Birth 9 October 1940, 6.30 pm, Liverpool. Died December 8, 1980
When John Lennon implored the world to ‘Give Peace A Chance’, he was giving voice to a central theme of his Sun sign, The Scales. As its symbol suggests, this is the sign of harmony and judgment, of peace and justice reached through diplomacy and co-operation.
So much for the theory. In practice, The Scales are always swinging wildly, as it tries to bring opposites into equilibrium, making it the sign of sudden enthusiasms and even extremism.
The tension between high ideals and the imperfect real world helps explain why there are so many artists – in particular rock and rollers – born under the sign; music is one place you can put the world back in balance. Hence we get angry, difficult Librans like Chuck Berry, Jerry Lee Lewis and Eminem, ‘peace warriors’ like Lennon, Bob Geldof and Sting, aesthetes and romantics like Marc Bolan, Gwen Stifani and Bryan Ferry, and downright show-offs like Meatloaf and David Lee Roth. Bruce ‘The Boss’ Springsteen neatly combines all of Libra’s roles.
For Lennon, the struggle to find harmony in his life was especially difficult. Being born at dusk, just as the Sun was going down, his all-important ‘Ascendant’ was Aries the warrior, the sign of ‘me first’, just as Libra is the sign of ‘me and you’. Lennon spent his life juggling roles between tough guy/troublemaker and romantic/peacenik. In his early years he was the hard rocker and bully, though he was not above the occasional fight even after his huge success – witness the famous scene of him being thrown out the LA Troubadour during the 18 month ‘lost weekend’ of 1973. Even when he became a hippy apostle of peace with slogans like ‘War is over if you want it’, he did so in a confrontational way.
With Mercury, the writer’s planet, sited in the ruthless sign of Scorpio, Lennon’s words often took on a harsh, sometimes poisonous tone. He was the master of the sneer and the put-down – see ‘How Do You Sleep At Night’, his jibe at McCartney, or the sick humour in his two books, A Spaniard in the Works and In His Own Write.
The need for a perfect relationship, typical of Libra, also required a balancing act. Lennon got married when he was still a teenager, and maintained the fiction of a normal marriage despite the debaucheries of the Beatles tours. He left his first wife only after meeting his second. He also found it hard to create alone, the role of artistic partner being taken first by Paul McCartney, and then by Yoko Ono. McCartney, born with a Gemini Sun and Leo Moon, is Lennon’s astrological ‘soul brother’.
Lennon’s intense relationship with women is mirrored in his horoscope, where the Moon in Aquarius is opposed by the intense energies of Pluto, ruler of the underworld. The Moon represents both the emotional life and the mother. John’s relationship with his mother Julia wasn’t easy – she farmed out her son to be brought up by her sister, Mimi, and was killed in a road accident when John was 18, leaving an emotional chasm he found hard to fill. Intriguingly, John’s first wife, Cynthia, has her Moon exactly opposite John’s (1) while Yoko’s Sun is in Aquarius, one of many strong links between their birth charts (2). In their later years together, John’s nickname for Yoko was ‘Mother’.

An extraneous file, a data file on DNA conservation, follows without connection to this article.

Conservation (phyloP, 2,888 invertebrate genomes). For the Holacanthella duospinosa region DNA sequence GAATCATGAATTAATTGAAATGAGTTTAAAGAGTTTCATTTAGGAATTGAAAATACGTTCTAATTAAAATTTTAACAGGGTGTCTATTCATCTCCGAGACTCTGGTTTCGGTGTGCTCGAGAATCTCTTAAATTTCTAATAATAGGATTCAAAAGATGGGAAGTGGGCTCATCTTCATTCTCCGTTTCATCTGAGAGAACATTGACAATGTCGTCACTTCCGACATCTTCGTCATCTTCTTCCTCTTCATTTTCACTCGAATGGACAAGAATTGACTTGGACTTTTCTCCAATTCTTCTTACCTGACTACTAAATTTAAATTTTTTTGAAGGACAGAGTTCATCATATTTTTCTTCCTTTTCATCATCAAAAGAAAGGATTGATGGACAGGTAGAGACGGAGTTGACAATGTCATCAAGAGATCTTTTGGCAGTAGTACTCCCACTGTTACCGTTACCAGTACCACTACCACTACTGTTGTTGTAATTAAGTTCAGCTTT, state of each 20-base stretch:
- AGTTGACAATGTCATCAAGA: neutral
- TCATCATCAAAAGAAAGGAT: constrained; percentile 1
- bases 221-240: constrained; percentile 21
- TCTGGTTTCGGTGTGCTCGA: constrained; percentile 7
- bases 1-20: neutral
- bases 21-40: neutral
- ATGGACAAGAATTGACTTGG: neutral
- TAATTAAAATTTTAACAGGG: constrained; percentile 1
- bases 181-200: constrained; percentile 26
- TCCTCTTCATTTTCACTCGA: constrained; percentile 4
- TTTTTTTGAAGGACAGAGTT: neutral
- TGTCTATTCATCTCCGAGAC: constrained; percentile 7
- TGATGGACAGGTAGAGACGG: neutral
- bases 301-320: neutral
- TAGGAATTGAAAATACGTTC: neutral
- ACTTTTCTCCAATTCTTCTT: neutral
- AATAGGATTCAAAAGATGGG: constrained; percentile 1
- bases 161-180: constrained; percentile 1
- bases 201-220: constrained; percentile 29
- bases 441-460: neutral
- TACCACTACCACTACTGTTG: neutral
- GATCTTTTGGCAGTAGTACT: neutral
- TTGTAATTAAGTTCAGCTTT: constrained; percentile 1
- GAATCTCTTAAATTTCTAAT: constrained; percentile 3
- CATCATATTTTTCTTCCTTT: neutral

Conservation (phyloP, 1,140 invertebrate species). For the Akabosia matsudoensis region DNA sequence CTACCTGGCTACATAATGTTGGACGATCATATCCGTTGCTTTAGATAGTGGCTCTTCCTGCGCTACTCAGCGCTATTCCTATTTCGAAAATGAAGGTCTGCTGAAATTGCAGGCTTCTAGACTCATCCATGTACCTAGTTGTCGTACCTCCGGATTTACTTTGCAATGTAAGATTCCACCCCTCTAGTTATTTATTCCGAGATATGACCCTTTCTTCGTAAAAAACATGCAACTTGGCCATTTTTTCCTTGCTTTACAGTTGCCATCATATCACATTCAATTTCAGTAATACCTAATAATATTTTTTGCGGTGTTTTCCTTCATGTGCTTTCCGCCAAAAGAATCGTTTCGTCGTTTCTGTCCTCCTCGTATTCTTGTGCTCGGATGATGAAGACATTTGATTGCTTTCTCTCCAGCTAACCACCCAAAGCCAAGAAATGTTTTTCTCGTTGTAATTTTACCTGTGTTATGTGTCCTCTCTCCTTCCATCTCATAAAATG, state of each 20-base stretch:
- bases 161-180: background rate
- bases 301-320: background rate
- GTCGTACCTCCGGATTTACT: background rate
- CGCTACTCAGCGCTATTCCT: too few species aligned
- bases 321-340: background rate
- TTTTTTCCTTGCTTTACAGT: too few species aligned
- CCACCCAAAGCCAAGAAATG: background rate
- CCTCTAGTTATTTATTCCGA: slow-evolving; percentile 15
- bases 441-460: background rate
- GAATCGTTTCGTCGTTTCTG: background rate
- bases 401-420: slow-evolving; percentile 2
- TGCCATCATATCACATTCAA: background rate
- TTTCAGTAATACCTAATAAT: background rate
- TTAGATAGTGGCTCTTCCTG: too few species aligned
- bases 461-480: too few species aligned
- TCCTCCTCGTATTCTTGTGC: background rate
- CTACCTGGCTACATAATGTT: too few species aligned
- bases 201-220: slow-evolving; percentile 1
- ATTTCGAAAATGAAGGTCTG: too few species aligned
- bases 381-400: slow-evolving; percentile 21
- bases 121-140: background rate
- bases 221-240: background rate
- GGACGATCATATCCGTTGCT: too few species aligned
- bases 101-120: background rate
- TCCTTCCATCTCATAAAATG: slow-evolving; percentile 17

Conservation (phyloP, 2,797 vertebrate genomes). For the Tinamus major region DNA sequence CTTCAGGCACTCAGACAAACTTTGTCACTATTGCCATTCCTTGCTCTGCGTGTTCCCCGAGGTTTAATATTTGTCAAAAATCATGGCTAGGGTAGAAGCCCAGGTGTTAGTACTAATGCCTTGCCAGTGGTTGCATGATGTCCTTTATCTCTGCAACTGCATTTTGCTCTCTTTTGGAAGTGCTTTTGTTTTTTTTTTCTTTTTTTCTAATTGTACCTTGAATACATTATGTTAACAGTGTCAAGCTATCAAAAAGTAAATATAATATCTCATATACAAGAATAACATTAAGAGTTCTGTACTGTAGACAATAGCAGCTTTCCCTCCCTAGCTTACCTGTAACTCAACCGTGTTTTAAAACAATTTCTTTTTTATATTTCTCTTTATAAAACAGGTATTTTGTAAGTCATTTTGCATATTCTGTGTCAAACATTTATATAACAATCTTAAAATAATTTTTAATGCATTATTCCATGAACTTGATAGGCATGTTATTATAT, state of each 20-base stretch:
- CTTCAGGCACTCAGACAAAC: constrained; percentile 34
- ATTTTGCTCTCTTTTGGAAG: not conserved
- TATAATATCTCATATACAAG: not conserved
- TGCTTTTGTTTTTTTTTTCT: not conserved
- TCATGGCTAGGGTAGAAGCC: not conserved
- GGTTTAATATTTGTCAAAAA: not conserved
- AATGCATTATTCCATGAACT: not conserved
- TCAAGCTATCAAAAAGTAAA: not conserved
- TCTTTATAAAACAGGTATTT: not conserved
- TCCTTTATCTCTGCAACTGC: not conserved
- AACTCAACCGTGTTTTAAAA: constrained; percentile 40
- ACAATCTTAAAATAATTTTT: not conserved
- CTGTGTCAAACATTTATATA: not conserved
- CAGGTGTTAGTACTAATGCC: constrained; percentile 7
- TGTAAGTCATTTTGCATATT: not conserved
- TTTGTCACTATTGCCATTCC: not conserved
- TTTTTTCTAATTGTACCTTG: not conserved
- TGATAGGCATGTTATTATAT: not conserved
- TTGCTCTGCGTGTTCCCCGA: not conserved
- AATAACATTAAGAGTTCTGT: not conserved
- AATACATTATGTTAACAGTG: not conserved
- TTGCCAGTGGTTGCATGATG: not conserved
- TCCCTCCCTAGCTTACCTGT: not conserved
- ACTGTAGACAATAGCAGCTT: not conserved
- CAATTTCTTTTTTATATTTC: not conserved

Both John and Yoko manifested the unorthodox, avant-garde qualities of Aquarius; the rebellion against conventional values, the championship of humanitarian ideals, the oddball artistic stunts like their ‘bed-in’ for peace. (It’s easy to forget now just how way-out and rebellious Yoko Ono was in her youth: the daughter of a rich banking family, her flight to the west, and her embrace of art and feminism were deeply shocking to Japanese society).
Lennon’s Moon (high in the sky at the time of birth, showing someone comfortable with being in the public eye) also mirrored several key events in his life. Saturn, the planet of achievement, passed across it in October 1962, almost exact to the day when the Beatles’ first single, ‘Love Me Do’, was released. Jupiter, the freedom planet, was opposite the Moon when John and Yoko first met in November 1966. His retirement from public life in 1975 coincided with Saturn moving opposite his Moon.
Other planets moving across key points in Lennon’s horoscope also mirrored the changes through which he passed. Saturn’s return to its starting point at birth – at around the age of 29 – invariably shows an important point of transformation. For Lennon it marked his decision to quit the Beatles, a course of ‘Primal Therapy’ with Dr. Arthur Janov and making the back-to-basics Plastic Ono Band album. (3)
John Lennon’s horoscope suggests there was nothing ‘fated’ about his murder in December 1980. His shooting was the random act of a madman. There was one remarkable piece of planetary symbolism in play, however. Lennon was born at the precise meeting of Saturn and Jupiter, an event that falls every twenty years, and he died at another conjunction of the two planets, aged only 40. his death came just at the moment when the volatile star of his generation had achieved the elusive balance he had always struggled to find.
1. Cynthia Lennon b 10 September 1939. Her Leo Moon is opposite John’s Moon, and conjuncts his (and her) Pluto.
2. Yoko Ono b. 18 February 1933, 8.30 pm Tokyo. Sun, Venus and Saturn in Aquarius make Yoko both a natural lover for John and someone who tries to dominate him. Uranus falling in each other’s seventh house indicates an unorthodox, compulsive relationship.
3. Saturn returned to its natal position in June 1970.